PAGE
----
The Bruges Group spearheaded the intellectual battle to win a vote to leave the European Union and, above all, against the emergence of a centralised EU state.

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The people have spoken

Dr Helen Szamuely


Across the European Union the people have spoken, if mostly in silence. And the politicians, the establishment, the euro-elite do not like what they are saying. Nor do they like to be reminded that they are dependent on the people for their power and position.

In the United Kingdom the vote for the European Parliament went up, at least partly because of the coincidence with the local elections. Even with all of that, there was only 40 per cent turn-out. The legitimacy of the European Parliament is not acknowledged by most voters in this country.

The rise in the turn-out can also be attributed to the number of people willing to vote for the UK Independence Party, whose clear call for the country’s withdrawal from the European Union seems to be heeded by more people than politicians find comfortable. They prefer to think of various spurious reasons for the result.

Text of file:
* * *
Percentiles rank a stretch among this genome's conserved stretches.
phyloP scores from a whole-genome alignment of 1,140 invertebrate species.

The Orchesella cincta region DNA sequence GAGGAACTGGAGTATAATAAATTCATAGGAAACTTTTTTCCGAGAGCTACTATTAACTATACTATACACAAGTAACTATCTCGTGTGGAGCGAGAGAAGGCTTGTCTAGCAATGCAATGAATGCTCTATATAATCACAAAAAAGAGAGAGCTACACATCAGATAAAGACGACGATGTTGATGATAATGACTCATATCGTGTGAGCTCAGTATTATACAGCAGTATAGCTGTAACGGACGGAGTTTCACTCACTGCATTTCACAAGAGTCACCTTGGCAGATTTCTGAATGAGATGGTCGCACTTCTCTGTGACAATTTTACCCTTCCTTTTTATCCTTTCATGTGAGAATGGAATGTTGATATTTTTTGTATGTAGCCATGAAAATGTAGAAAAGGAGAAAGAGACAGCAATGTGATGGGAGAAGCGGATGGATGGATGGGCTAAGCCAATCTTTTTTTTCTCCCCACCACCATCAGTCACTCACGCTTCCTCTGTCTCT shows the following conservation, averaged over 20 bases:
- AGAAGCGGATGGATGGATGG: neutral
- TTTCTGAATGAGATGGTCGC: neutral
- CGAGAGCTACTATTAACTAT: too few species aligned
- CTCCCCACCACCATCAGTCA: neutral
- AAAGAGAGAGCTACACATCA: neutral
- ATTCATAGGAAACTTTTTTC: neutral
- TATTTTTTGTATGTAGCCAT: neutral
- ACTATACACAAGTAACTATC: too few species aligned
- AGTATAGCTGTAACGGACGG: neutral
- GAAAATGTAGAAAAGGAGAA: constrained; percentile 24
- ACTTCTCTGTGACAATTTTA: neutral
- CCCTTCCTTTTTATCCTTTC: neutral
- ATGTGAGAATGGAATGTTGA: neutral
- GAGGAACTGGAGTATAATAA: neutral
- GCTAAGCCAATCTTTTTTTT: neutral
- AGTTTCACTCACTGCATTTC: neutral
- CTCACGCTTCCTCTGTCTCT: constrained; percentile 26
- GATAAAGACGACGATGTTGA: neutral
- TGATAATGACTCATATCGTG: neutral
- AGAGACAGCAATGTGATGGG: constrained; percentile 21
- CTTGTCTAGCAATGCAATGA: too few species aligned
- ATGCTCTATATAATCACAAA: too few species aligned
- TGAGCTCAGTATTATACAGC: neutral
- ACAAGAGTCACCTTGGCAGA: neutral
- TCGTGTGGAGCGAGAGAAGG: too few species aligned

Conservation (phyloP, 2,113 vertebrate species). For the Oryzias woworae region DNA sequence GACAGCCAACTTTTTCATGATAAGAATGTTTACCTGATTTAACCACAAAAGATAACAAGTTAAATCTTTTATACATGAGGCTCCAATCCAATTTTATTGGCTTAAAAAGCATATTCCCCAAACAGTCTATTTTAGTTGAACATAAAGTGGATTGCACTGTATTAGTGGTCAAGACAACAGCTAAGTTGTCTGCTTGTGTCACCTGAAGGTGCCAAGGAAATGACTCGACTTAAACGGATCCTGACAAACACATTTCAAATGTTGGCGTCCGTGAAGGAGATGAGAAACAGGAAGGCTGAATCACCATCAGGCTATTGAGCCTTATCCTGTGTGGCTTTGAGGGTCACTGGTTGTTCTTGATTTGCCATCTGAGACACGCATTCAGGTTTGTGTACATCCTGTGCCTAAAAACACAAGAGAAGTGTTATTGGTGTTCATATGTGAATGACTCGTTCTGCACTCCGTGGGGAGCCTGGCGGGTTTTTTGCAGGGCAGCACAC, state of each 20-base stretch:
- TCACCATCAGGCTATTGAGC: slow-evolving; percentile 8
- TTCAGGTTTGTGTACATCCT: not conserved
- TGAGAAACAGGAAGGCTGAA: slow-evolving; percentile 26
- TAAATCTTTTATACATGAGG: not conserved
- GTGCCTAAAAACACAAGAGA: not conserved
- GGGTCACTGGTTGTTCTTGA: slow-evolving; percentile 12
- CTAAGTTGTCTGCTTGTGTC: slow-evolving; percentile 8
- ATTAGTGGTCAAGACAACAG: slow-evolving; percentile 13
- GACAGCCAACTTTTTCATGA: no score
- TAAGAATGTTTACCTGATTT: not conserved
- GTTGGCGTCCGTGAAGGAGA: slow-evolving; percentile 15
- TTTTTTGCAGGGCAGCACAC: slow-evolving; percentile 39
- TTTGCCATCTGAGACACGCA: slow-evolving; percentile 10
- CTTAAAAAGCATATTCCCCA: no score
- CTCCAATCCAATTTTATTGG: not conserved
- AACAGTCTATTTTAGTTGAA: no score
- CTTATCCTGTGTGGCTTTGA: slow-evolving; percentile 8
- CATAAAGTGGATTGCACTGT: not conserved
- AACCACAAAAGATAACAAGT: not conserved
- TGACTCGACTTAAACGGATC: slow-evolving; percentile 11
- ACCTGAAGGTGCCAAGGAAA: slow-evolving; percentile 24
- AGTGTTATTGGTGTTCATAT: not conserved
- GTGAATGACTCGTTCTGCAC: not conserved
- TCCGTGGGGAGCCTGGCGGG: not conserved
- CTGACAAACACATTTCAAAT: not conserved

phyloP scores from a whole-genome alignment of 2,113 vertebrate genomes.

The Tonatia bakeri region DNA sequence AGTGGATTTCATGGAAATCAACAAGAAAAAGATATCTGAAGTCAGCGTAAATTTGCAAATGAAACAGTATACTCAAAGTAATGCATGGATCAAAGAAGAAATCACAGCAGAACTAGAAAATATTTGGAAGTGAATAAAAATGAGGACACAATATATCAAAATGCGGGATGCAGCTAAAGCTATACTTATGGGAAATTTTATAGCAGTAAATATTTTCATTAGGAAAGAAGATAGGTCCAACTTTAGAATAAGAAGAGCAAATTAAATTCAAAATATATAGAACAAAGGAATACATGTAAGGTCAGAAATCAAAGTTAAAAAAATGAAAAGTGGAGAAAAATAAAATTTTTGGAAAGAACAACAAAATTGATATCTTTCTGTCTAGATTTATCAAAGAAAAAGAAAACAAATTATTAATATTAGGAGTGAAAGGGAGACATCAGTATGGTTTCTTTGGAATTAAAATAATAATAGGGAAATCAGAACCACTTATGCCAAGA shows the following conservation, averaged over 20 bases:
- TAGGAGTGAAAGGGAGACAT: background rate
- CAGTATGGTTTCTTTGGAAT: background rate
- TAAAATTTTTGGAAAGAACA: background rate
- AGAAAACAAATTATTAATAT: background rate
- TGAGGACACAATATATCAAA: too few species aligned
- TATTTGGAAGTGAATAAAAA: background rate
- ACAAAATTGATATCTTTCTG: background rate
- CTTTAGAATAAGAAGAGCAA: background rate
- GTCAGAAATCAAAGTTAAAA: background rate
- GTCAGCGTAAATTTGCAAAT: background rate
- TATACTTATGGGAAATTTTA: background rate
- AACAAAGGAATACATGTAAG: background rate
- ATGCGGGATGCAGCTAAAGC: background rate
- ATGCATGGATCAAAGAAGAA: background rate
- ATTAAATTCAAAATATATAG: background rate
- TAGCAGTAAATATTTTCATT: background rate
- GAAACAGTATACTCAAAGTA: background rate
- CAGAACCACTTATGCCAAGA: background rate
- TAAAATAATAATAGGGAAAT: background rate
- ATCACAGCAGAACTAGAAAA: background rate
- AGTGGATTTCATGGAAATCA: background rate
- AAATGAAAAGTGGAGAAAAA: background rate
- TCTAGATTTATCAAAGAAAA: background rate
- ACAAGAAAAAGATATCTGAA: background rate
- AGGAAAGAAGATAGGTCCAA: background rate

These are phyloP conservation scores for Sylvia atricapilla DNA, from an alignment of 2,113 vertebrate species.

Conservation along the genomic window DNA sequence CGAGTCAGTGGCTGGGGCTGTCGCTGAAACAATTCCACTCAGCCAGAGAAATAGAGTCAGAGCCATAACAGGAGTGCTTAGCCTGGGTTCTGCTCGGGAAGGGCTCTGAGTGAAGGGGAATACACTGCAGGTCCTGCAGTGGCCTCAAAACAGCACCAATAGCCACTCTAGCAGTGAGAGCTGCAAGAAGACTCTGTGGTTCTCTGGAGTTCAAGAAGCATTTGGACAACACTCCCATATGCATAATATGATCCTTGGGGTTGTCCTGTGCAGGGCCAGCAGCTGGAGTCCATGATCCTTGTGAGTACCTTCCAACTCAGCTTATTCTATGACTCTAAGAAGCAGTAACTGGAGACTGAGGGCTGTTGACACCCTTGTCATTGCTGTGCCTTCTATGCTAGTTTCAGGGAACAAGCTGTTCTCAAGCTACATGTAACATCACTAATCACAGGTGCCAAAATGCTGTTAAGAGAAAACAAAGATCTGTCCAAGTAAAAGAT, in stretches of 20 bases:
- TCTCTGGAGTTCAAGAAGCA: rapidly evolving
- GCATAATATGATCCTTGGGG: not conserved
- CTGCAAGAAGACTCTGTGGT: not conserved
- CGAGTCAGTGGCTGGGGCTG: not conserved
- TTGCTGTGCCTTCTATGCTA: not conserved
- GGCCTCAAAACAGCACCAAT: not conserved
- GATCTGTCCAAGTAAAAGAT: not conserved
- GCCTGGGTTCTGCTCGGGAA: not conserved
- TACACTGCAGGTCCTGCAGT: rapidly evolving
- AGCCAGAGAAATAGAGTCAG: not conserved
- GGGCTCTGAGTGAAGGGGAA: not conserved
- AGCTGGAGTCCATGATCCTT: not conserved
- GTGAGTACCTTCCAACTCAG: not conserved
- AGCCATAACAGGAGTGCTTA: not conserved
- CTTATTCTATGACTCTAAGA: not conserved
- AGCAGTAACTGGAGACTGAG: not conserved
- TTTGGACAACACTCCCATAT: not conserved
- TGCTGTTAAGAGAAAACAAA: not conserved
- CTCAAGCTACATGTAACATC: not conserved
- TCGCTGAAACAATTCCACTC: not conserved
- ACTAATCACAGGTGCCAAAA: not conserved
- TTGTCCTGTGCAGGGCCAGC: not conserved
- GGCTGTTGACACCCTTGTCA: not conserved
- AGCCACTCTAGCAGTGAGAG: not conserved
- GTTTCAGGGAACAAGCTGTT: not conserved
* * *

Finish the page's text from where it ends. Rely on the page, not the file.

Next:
In fact, it is all very simple: euroscepticism is growing in the United Kingdom not because of fear of enlargement or of mass immigration; not because of xenophobia; not because of little Englandism. It is growing because more and more people are taking the trouble to find out what the European Union is about and decide that they do not like the inward looking, statist, protectionist, over-regulated, sclerotic political, social and economic structure that it has developed into.

The politicians of this country must pay heed to the voters’ clearly expressed views on European integration and the whole European project.

But the eurosceptic movement must not rest on its laurels. We have done the easy part: we have shown the European Union up for what it is and the British electorate, as, indeed, the electorate of other member states, has accepted it. We must now produce ideas and policies that are feasible alternatives to Britain’s membership of the European Union.

The Bruges Group, as the leading eurosceptic think-tank in the United Kingdom will now turn its attention to producing policies that will be acceptable to the people of this country in their newly assertive, eurosceptic mood.